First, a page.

Peripheral artery disease (PAD) is a progressive atherosclerotic disease in which one or more peripheral arteries, typically in the lower limbs, are partially or completely obstructed, reducing blood perfusion to the limb. Overall, PAD affects approximately 8.5 million Americans, most of them age 65 and older. A recent analysis of Medicare inpatient and outpatient claims estimated a mean annual incidence of 26.8 per 1,000 and an overall mean annual prevalence of 12.4% for diagnosed PAD. The prevalence is significantly higher in black women and men (16.9% and 13.2%, respectively) compared to white men and women (12.1%, and 10.9%, respectively). These estimates do not account for cases of PAD that remain undetected due to low patient and provider awareness of the disorder.
Given the growing elderly population, by 2050 an estimated 19 million Americans will have PAD. Patients with PAD are at a significant risk of cardiovascular events. In the EUCLID study, the risk of cardiovascular death, myocardial infarction (heart attack) and stroke at 30 months was between 9.9% and 11.4%. The condition is associated with reduced mobility, limb function, quality of life, high cost of care and increased rates of hospitalization and amputation. Many of the same conditions that contribute to coronary artery disease are also implicated in PAD, including cigarette smoking, diabetes, hypercholesterolemia and hypertension.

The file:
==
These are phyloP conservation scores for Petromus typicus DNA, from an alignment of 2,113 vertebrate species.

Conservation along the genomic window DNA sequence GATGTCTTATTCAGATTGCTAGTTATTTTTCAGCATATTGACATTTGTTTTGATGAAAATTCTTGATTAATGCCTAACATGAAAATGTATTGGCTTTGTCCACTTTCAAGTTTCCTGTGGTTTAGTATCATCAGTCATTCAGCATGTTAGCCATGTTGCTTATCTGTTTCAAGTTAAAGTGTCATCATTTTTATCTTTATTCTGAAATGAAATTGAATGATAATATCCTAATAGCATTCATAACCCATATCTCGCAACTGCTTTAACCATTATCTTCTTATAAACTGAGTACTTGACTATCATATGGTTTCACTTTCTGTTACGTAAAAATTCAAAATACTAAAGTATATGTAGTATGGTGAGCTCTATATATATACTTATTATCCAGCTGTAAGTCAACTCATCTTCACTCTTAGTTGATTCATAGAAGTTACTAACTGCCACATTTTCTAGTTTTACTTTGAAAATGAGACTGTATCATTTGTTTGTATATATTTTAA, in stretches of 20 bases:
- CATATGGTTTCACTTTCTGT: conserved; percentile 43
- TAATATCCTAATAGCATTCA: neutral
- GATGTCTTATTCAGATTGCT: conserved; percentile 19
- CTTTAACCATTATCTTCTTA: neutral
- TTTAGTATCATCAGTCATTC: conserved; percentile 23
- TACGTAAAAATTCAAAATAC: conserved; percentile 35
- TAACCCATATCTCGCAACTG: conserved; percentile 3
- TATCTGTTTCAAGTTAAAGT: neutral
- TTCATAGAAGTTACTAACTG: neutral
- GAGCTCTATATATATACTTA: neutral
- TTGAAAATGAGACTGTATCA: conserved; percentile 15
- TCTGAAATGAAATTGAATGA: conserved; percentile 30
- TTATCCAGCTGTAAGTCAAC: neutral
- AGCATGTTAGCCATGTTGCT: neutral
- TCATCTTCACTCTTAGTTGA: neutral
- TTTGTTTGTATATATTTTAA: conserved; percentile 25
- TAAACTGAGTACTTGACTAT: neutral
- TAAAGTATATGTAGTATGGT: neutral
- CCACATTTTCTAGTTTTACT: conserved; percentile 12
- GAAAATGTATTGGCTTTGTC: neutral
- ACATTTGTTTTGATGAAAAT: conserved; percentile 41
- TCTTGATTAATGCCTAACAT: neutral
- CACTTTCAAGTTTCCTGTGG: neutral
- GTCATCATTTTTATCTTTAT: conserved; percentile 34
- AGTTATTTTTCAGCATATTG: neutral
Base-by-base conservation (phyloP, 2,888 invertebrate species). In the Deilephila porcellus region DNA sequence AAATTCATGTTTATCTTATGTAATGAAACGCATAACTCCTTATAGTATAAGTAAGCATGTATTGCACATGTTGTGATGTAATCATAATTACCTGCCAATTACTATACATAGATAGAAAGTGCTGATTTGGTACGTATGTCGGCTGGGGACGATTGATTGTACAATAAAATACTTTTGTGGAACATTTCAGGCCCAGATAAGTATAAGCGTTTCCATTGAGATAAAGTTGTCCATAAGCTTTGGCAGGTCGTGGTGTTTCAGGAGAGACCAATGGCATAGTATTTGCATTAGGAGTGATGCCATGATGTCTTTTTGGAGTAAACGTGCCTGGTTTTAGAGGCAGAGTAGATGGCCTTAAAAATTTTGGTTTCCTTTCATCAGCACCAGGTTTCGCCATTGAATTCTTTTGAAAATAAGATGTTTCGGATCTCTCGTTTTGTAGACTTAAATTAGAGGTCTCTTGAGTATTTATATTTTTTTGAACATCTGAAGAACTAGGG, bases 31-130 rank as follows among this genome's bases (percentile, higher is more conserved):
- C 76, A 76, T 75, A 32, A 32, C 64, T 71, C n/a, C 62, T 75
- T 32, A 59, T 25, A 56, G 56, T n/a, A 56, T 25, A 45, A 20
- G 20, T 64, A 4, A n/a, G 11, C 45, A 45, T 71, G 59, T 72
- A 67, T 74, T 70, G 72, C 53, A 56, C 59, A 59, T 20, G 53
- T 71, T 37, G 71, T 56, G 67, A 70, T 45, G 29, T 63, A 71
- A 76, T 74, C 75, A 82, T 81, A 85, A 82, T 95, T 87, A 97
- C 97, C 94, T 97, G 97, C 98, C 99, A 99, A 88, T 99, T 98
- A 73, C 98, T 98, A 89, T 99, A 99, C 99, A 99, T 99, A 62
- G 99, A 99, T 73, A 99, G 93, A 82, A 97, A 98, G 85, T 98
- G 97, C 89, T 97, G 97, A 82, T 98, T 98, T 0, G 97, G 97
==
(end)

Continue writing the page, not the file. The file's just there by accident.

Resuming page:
Despite its relatively high prevalence, there is a significant gap in the public’s understanding of PAD, its symptoms and complications compared to other similarly prevalent atherosclerotic conditions, such as heart attack. In one telephone survey of 2,500 adults ≥50 years, just 26% were familiar with PAD compared to more than 65% for coronary heart disease, stroke and heart failure. Only 14% knew that PAD could lead to amputation, and merely 25% were aware that the condition was associated with a higher risk of heart attack and stroke. The knowledge gap among physicians is significant, resulting in a large number of patients with PAD going undiagnosed. This gap represents a significant unmet need in education, as proper diagnosis and treatment reduce morbidity and mortality in this population. Even among patients correctly diagnosed, there is evidence these patients often do not receive appropriate treatment. The variance may partially be reflective of a knowledge gap among patients, clinicians and health systems about the value of prevention, early detection and management of the condition.